The most frequently used mechanism is a general offer under the Singapore Takeover Code.

Under the new rules, if a general offer results in an issuer's free float falling below 10 per cent, that is not enough to justify a delisting.

A general offer, if it becomes an exit offer, must be fair and reasonable; the offeror must also have received acceptances from at least 75 per cent of independent shareholders before it can delist. 

However, delistings via the right of compulsory acquisition are not required to be fair and reasonable. A compulsory acquisition is triggered when the offeror has obtained at least 90 per cent of the shares held by independent shareholders at the time the offer was launched.

Between Jan 1, 2014 and August 31, 2018, 82 companies were privatised from the Singapore Exchange.

Of these, 25 companies or 30 per cent did so via a voluntary delisting.

Forty-six companies or 56 per cent were taken private via a general offer under the Singapore Takeover Code.

Eleven companies or 13 per cent were privatised via a scheme of arrangement under Company Law.

Atin Kukreja, chief executive of financial advisory firm Rippledot, welcomed the rule changes: "These changes will help ensure we get proper premiums for founder-led privatisations that were previously occurring through the delisting route."

Sean Mah, chief investment officer of Astral Asset Management, called the rule changes a "victory" for minority investors: "I think strengthening the delisting rules will encourage more interest in Singapore stocks in the long term as minority investors are now more assured of their rights.

"As for new IPO aspirants, what they probably care more about is the valuation and liquidity of their companies' shares. Not many companies list with the intention to delist!"

While privatisation punts continue to be a key theme for the Singapore bourse, with take-private deals being announced at a rate of one every two weeks since the year began, Mr Mah believes that privatisation offers may die down for a month or so, as companies interested in going private take time to digest the new rules.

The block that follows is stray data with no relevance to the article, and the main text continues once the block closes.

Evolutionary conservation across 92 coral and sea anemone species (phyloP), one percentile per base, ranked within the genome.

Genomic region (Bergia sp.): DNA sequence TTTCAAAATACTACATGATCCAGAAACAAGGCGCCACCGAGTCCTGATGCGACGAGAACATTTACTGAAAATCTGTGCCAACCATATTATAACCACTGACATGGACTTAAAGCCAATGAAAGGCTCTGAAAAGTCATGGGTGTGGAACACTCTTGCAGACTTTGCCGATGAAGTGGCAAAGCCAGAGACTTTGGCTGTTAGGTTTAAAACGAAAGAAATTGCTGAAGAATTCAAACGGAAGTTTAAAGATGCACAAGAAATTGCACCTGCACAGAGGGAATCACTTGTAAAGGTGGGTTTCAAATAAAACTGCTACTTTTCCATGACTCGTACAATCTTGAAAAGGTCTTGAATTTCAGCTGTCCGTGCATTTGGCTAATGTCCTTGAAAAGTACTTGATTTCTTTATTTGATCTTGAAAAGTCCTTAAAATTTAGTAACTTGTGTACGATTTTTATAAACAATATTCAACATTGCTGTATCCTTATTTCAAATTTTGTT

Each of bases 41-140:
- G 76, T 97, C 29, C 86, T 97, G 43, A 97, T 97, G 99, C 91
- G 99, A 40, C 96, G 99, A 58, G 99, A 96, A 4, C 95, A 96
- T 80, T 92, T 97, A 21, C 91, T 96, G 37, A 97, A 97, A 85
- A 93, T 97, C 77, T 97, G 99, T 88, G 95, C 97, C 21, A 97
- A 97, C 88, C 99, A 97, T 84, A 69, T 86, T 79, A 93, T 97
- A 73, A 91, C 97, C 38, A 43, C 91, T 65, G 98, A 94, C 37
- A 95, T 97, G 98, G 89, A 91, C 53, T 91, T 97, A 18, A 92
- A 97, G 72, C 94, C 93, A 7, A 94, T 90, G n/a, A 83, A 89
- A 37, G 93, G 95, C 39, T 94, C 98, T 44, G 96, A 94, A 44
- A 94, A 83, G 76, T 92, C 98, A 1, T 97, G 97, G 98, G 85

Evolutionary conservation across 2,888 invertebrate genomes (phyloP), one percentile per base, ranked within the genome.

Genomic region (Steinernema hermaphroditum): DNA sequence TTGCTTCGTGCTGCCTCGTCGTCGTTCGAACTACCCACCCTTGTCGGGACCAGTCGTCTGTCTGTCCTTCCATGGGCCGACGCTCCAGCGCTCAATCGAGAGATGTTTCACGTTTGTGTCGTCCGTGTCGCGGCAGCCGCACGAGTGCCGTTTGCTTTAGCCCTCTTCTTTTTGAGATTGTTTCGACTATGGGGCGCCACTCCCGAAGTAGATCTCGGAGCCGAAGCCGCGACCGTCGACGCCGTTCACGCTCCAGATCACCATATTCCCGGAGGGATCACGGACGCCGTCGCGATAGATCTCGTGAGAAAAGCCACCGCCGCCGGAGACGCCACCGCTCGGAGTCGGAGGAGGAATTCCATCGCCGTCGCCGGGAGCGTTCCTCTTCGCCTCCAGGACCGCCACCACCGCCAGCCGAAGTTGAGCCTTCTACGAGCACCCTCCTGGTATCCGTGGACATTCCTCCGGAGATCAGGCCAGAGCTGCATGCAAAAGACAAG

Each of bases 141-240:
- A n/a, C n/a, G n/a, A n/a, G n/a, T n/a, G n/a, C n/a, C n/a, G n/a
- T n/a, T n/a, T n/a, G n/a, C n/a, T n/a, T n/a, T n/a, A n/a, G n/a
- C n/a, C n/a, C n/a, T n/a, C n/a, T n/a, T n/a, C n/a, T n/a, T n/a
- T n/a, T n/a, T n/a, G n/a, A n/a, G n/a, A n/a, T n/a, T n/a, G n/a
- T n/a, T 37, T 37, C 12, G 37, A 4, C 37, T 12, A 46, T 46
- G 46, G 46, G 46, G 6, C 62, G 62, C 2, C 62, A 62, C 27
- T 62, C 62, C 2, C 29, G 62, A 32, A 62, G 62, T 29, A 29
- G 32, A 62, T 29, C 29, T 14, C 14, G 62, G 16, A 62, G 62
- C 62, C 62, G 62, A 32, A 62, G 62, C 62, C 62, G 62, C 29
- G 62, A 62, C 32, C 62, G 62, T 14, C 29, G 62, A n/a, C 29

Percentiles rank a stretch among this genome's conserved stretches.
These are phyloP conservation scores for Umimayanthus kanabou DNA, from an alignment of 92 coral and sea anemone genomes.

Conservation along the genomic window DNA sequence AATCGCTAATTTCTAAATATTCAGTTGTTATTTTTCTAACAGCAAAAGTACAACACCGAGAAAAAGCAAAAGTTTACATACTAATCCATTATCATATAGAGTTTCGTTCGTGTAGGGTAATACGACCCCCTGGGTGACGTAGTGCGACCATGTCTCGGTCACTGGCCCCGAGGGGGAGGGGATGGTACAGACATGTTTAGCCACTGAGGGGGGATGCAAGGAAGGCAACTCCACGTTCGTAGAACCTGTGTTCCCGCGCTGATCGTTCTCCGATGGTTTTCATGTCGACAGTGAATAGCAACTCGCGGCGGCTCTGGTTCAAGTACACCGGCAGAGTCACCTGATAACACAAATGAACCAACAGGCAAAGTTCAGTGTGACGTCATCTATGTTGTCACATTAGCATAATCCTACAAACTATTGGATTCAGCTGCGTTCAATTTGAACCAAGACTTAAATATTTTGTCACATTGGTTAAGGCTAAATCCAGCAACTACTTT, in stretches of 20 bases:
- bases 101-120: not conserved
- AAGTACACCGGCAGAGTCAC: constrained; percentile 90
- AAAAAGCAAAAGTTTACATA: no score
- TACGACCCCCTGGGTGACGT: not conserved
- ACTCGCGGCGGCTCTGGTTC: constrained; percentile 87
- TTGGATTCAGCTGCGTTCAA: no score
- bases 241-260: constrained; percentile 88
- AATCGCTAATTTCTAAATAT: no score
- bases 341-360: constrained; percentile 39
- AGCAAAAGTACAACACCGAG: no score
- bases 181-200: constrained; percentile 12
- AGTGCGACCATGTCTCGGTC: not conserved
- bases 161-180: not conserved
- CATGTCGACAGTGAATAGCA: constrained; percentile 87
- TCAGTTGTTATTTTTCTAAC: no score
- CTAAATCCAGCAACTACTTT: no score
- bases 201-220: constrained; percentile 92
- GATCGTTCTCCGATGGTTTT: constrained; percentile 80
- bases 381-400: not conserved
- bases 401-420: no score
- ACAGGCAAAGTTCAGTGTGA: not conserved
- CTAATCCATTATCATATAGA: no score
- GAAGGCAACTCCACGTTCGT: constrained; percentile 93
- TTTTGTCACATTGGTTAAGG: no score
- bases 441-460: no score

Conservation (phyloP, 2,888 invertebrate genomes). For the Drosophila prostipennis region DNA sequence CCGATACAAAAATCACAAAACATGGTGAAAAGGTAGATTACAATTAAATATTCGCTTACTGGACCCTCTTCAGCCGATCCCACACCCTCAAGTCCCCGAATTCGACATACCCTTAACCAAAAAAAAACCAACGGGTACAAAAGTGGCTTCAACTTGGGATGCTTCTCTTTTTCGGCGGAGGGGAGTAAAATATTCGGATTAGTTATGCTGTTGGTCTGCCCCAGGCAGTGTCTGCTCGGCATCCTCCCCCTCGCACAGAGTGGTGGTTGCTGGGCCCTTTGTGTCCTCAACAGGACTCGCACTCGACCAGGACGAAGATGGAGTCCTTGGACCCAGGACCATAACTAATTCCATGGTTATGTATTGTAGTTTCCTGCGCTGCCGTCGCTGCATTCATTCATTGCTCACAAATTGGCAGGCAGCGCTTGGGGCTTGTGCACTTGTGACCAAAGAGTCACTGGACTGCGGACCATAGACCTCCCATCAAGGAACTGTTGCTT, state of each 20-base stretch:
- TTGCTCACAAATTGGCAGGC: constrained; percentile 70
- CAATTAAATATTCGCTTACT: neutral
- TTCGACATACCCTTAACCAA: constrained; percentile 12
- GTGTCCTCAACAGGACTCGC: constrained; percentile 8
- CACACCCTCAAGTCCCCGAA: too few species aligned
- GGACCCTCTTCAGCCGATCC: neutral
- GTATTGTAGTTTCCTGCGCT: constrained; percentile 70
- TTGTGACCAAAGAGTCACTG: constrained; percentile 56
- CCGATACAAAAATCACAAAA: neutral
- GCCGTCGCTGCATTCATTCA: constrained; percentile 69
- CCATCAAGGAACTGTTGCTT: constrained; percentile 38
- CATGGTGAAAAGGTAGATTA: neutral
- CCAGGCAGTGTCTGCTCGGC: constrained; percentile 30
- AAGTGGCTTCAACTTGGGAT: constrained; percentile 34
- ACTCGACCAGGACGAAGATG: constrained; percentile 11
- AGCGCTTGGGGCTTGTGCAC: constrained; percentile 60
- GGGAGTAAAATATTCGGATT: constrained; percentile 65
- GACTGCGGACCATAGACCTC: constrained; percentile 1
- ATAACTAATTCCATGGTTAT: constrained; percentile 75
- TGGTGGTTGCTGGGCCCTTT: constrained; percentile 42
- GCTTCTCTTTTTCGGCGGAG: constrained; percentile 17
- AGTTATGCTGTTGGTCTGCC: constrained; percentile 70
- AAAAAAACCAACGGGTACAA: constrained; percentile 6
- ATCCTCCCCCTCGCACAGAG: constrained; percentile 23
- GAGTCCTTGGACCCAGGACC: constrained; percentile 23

"Owners will probably want some advice, because it's quite costly for each exercise. And you have to wait a year before you try again if you fail," he said.

In the past, if an offeror failed to procure 90 per cent of all shares in a company in order to take it private by way of a general offer, the offeror could still fall back on a voluntary delisting, and use its large block of shares to force the deal through.

This was what the controlling family of LTC Corp did last year, and they now stand as the last people to have pulled that off.

One issue that remains to be addressed is the independence of IFAs and IFA opinions.

Some have called on SGX RegCo to get tough on those IFAs that rubber-stamp transactions.

The SGX said on Thursday that it will work with relevant industry bodies to develop guidance and standards for IFAs and their opinions.

Corporate governance advocate Mak Yuen Teen said: "We know that so-called IFAs may not be truly independent and therefore there is still the issue of shopping for a 'fair and reasonable' opinion.

"But I guess at least now, independent shareholders can more easily block a privatisation via voluntary delisting if they don't believe the offer is fair and reasonable, even if the IFA and recommending directors say so."

Overall, the new rules should reduce those cases of controlling shareholders trying to buy out minorities on the cheap, said Prof Mak: "But there are still business reasons for some companies to privatise."

Clarification note: This story originally stated that the new delisting rules do not apply to delistings via a general offer. This is incorrect. Although the new rules do not apply if an offeror exercises its right of compulsory acquisition after a general offer is launched, a general offer that results in the issuer losing its free float is still subject to the new rules.